Submitting School Applications
Before you can land any job, you'll have to complete the degree. Acceptance usually requires a high score on your GRE and excellent grades in your bachelor's or master's program. Most programs require you to come well-recommended, to do well in an in-person interview, and to write a strong essay. Once in the program, you will complete significant specialty-specific coursework. In addition to written tests, you will have to conduct original research under the eyes of your faculty and then write a dissertation explaining your hypothesis, how you conducted your research, and the implications of your results.
Creating a Network
Networking will play a critical role in your success as a doctoral candidate and after you achieve your degree. A number of associations can help you find and line up grants to fund your research and can also connect you to scholarships. The American Criminal Justice Association (http://www.acjalae.org/) and its 273 university and college based chapters are a rich resource of information, programs, scholarships and more. The Academy of Criminal Justice Sciences (http://www.acjs.org/) has a specific focus on research, policy development and education. You will find programs and helpful resources at the national and regional level. It also makes sense to connect with more specialized associations organized around specialty fields.
Funding your degree can be challenging. Many employers have tuition reimbursement programs and offer outright scholarships. Government agencies and non-profits have ongoing grant programs and may be willing to fund some of your dissertation if the subject matter intersects with an area of need. You may be able to get a teaching stipend from your university and may also qualify for scholarships specific to that institution or the criminal justice department itself.
Featured Schools Accepting Students from Across the US:
Online programs may not be available in all areas
DEM - Emergency Management
DIT - Information Assurance and Security
DSW - Social Work
PhD - Criminal Justice
PhD - Emergency Management
PhD - Information Assurance and Security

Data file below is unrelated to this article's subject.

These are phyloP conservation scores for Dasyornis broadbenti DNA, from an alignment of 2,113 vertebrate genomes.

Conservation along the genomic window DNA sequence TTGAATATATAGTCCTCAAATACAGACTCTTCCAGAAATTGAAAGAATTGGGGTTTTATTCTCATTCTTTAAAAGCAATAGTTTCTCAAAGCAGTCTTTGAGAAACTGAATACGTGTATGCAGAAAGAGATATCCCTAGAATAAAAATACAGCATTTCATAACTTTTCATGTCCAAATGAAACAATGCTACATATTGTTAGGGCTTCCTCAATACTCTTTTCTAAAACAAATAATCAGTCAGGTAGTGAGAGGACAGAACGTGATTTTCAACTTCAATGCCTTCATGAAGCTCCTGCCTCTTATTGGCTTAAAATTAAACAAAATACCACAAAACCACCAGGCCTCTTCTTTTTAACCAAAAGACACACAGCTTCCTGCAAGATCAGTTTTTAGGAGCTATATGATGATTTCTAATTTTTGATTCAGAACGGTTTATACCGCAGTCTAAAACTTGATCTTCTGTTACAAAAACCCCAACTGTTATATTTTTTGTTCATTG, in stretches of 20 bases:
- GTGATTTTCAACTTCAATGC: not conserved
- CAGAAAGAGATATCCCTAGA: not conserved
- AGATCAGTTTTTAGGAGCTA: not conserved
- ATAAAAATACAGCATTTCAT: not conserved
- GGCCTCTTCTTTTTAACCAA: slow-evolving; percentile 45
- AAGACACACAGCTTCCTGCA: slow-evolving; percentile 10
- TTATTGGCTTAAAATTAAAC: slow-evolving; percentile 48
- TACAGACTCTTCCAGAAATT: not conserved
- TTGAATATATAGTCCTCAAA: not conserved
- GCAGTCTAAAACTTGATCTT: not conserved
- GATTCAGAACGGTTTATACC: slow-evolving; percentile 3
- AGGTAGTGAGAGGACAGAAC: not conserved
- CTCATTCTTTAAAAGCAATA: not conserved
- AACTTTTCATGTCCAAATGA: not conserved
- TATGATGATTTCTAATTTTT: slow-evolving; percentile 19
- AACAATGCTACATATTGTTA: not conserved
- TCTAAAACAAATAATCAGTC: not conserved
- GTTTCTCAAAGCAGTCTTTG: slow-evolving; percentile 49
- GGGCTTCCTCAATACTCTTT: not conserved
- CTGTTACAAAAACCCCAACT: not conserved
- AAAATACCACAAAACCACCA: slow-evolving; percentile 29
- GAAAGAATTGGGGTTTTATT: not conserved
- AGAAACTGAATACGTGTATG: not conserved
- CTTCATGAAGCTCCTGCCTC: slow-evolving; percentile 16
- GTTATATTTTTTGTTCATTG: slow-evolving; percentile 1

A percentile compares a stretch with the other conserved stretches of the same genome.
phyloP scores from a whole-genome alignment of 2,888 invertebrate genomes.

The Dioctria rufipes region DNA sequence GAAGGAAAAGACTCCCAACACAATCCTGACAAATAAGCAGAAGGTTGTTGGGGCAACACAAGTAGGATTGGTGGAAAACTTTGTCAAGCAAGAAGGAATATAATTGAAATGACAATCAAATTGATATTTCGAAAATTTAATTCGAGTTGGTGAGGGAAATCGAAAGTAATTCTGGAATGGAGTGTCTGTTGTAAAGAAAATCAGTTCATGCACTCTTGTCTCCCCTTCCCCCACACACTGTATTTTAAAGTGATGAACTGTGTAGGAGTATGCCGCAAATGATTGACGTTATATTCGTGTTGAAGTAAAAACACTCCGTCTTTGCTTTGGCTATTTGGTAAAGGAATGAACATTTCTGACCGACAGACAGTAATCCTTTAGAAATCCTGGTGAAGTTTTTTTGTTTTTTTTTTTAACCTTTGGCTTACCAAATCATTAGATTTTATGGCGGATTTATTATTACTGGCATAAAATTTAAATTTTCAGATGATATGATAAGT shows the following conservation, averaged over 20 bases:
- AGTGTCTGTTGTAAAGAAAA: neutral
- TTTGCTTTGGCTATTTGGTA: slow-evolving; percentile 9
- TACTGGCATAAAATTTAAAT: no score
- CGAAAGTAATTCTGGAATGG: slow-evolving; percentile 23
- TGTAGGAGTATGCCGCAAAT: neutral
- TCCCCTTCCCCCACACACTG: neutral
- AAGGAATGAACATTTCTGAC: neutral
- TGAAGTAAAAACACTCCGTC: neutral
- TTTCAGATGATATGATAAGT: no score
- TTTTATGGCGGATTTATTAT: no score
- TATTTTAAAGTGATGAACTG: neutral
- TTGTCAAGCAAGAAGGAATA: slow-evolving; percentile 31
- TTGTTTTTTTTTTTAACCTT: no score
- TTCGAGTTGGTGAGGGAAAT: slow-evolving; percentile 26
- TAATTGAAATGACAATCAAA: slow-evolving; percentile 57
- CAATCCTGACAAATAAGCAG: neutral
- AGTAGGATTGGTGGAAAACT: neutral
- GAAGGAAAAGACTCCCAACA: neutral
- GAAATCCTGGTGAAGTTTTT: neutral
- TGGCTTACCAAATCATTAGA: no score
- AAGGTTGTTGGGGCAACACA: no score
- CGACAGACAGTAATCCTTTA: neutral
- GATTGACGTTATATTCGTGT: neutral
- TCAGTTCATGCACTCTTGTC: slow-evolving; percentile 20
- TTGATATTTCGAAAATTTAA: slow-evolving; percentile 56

D.B.A. - Criminal Justice
D.B.A. - Homeland Security
Ph.D. - Criminal Justice
PhD - Homeland Security - Leadership & Policy
PhD-TIM - Cybersecurity
Doctor of Business Administration (DBA) - Homeland Security
Ph.D. in Criminal Justice
Ph.D. in Criminal Justice - Emergency Management
Ph.D. in Criminal Justice - Global Leadership
Ph.D. in Criminal Justice - Homeland Security Policy and Coordination
Ph.D. in Criminal Justice - Law and Public Policy
Ph.D. in Criminal Justice - Online Teaching in Higher Education
Ph.D. in Criminal Justice - Public Management and Leadership
Ph.D. in Forensic Psychology - Criminal Justice
Ph.D. in Forensic Psychology - Crisis and Leadership Management
Ph.D. in Forensic Psychology - Crisis Response
Ph.D. in Forensic Psychology - General
Ph.D. in Forensic Psychology - Legal Issues in Forensic Psychology
Ph.D. in Forensic Psychology - Self-Designed
Ph.D. in Forensic Psychology - Victimology
Ph.D. in Human and Social Services (BS entry) - Criminal Justice
Ph.D. in Human and Social Services (MS entry) - Criminal Justice
Ph.D. in Human and Social Services (MS entry) - Human Services Nonprofit Administration
Ph.D. in Public Policy and Administration - Criminal Justice
Ph.D. in Public Policy and Administration - Emergency Management
Ph.D. in Public Policy and Administration - Homeland Security Policy and Coordination
Ph.D. in Public Policy and Administration - International NonGovernmental Organizations
Ph.D. in Public Policy and Administration - Law and Public Policy
Ph.D. in Public Policy and Administration - Local Government Management for Sustainable Communities
Ph.D. in Public Policy and Administration - Nonprofit Management and Leadership
Ph.D. in Public Policy and Administration - Policy Analysis
Ph.D. in Public Policy and Administration - Public Management and Leadership
Ph.D. in Public Policy and Administration - Terrorism, Mediation, and Peace
PhD in Criminal Justice - Online Teaching in Higher Education
Traditional On Campus Programs:
Psy.D. Clinical Forensic Psychology - Los Angeles, CA
Psy.D. Clinical Forensic Psychology - Chicago, IL